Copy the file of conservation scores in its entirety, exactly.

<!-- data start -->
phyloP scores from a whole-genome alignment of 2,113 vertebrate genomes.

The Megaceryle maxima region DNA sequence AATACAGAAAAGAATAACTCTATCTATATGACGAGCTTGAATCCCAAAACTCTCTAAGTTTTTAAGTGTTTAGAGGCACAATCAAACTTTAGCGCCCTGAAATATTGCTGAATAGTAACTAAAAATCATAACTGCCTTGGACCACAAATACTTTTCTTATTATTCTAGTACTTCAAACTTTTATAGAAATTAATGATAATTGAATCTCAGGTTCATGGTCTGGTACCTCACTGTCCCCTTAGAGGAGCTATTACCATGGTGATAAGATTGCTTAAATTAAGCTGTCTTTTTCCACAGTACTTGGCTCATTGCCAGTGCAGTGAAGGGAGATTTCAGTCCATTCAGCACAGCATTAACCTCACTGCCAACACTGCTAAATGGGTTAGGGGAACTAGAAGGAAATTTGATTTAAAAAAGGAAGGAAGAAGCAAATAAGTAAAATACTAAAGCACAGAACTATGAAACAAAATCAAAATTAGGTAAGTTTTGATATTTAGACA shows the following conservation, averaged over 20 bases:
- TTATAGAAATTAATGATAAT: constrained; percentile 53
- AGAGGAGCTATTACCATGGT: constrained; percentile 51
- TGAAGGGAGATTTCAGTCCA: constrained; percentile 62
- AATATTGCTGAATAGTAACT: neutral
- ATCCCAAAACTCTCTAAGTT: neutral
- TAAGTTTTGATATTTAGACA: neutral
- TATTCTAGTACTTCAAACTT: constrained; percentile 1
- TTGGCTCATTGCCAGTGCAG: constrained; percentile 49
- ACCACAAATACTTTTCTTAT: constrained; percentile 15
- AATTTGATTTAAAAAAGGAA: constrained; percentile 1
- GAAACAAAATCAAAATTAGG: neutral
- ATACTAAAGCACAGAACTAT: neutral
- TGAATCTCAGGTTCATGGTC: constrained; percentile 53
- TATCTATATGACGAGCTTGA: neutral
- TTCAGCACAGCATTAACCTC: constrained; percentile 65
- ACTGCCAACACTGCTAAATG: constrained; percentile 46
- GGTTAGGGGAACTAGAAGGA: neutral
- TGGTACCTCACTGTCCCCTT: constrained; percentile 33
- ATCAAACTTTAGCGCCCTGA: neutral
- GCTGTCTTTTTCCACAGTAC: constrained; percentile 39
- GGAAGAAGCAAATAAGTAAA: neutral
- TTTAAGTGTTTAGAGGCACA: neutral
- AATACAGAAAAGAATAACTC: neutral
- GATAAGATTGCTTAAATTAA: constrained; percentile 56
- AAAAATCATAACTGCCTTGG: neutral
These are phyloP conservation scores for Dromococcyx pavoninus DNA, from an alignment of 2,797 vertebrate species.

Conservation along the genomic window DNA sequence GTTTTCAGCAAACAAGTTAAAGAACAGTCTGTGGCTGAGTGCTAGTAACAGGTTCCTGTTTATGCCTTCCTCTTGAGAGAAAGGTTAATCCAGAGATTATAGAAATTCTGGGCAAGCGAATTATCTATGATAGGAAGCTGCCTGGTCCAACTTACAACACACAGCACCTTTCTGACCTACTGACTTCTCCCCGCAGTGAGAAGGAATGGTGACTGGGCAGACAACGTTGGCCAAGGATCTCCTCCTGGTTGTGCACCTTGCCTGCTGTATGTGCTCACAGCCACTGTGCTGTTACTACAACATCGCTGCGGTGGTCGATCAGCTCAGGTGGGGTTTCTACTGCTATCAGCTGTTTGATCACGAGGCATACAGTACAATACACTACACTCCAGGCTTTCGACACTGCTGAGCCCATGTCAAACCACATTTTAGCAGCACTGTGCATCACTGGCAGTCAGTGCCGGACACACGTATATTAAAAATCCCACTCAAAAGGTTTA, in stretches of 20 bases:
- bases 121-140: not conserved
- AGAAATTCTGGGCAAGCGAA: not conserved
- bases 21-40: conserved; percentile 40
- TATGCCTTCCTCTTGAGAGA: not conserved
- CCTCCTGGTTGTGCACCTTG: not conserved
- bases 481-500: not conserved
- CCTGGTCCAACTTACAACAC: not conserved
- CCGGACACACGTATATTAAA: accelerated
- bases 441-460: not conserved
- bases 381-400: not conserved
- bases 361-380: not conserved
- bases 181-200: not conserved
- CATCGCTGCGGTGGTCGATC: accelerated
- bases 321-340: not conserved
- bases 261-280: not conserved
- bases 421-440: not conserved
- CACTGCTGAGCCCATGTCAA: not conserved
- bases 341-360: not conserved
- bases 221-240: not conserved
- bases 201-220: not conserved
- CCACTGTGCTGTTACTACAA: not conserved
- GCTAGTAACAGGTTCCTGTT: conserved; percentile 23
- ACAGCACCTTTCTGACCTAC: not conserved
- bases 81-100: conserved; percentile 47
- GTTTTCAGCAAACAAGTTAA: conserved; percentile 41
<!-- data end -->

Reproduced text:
phyloP scores from a whole-genome alignment of 2,113 vertebrate genomes.

The Megaceryle maxima region DNA sequence AATACAGAAAAGAATAACTCTATCTATATGACGAGCTTGAATCCCAAAACTCTCTAAGTTTTTAAGTGTTTAGAGGCACAATCAAACTTTAGCGCCCTGAAATATTGCTGAATAGTAACTAAAAATCATAACTGCCTTGGACCACAAATACTTTTCTTATTATTCTAGTACTTCAAACTTTTATAGAAATTAATGATAATTGAATCTCAGGTTCATGGTCTGGTACCTCACTGTCCCCTTAGAGGAGCTATTACCATGGTGATAAGATTGCTTAAATTAAGCTGTCTTTTTCCACAGTACTTGGCTCATTGCCAGTGCAGTGAAGGGAGATTTCAGTCCATTCAGCACAGCATTAACCTCACTGCCAACACTGCTAAATGGGTTAGGGGAACTAGAAGGAAATTTGATTTAAAAAAGGAAGGAAGAAGCAAATAAGTAAAATACTAAAGCACAGAACTATGAAACAAAATCAAAATTAGGTAAGTTTTGATATTTAGACA shows the following conservation, averaged over 20 bases:
- TTATAGAAATTAATGATAAT: constrained; percentile 53
- AGAGGAGCTATTACCATGGT: constrained; percentile 51
- TGAAGGGAGATTTCAGTCCA: constrained; percentile 62
- AATATTGCTGAATAGTAACT: neutral
- ATCCCAAAACTCTCTAAGTT: neutral
- TAAGTTTTGATATTTAGACA: neutral
- TATTCTAGTACTTCAAACTT: constrained; percentile 1
- TTGGCTCATTGCCAGTGCAG: constrained; percentile 49
- ACCACAAATACTTTTCTTAT: constrained; percentile 15
- AATTTGATTTAAAAAAGGAA: constrained; percentile 1
- GAAACAAAATCAAAATTAGG: neutral
- ATACTAAAGCACAGAACTAT: neutral
- TGAATCTCAGGTTCATGGTC: constrained; percentile 53
- TATCTATATGACGAGCTTGA: neutral
- TTCAGCACAGCATTAACCTC: constrained; percentile 65
- ACTGCCAACACTGCTAAATG: constrained; percentile 46
- GGTTAGGGGAACTAGAAGGA: neutral
- TGGTACCTCACTGTCCCCTT: constrained; percentile 33
- ATCAAACTTTAGCGCCCTGA: neutral
- GCTGTCTTTTTCCACAGTAC: constrained; percentile 39
- GGAAGAAGCAAATAAGTAAA: neutral
- TTTAAGTGTTTAGAGGCACA: neutral
- AATACAGAAAAGAATAACTC: neutral
- GATAAGATTGCTTAAATTAA: constrained; percentile 56
- AAAAATCATAACTGCCTTGG: neutral
These are phyloP conservation scores for Dromococcyx pavoninus DNA, from an alignment of 2,797 vertebrate species.

Conservation along the genomic window DNA sequence GTTTTCAGCAAACAAGTTAAAGAACAGTCTGTGGCTGAGTGCTAGTAACAGGTTCCTGTTTATGCCTTCCTCTTGAGAGAAAGGTTAATCCAGAGATTATAGAAATTCTGGGCAAGCGAATTATCTATGATAGGAAGCTGCCTGGTCCAACTTACAACACACAGCACCTTTCTGACCTACTGACTTCTCCCCGCAGTGAGAAGGAATGGTGACTGGGCAGACAACGTTGGCCAAGGATCTCCTCCTGGTTGTGCACCTTGCCTGCTGTATGTGCTCACAGCCACTGTGCTGTTACTACAACATCGCTGCGGTGGTCGATCAGCTCAGGTGGGGTTTCTACTGCTATCAGCTGTTTGATCACGAGGCATACAGTACAATACACTACACTCCAGGCTTTCGACACTGCTGAGCCCATGTCAAACCACATTTTAGCAGCACTGTGCATCACTGGCAGTCAGTGCCGGACACACGTATATTAAAAATCCCACTCAAAAGGTTTA, in stretches of 20 bases:
- bases 121-140: not conserved
- AGAAATTCTGGGCAAGCGAA: not conserved
- bases 21-40: conserved; percentile 40
- TATGCCTTCCTCTTGAGAGA: not conserved
- CCTCCTGGTTGTGCACCTTG: not conserved
- bases 481-500: not conserved
- CCTGGTCCAACTTACAACAC: not conserved
- CCGGACACACGTATATTAAA: accelerated
- bases 441-460: not conserved
- bases 381-400: not conserved
- bases 361-380: not conserved
- bases 181-200: not conserved
- CATCGCTGCGGTGGTCGATC: accelerated
- bases 321-340: not conserved
- bases 261-280: not conserved
- bases 421-440: not conserved
- CACTGCTGAGCCCATGTCAA: not conserved
- bases 341-360: not conserved
- bases 221-240: not conserved
- bases 201-220: not conserved
- CCACTGTGCTGTTACTACAA: not conserved
- GCTAGTAACAGGTTCCTGTT: conserved; percentile 23
- ACAGCACCTTTCTGACCTAC: not conserved
- bases 81-100: conserved; percentile 47
- GTTTTCAGCAAACAAGTTAA: conserved; percentile 41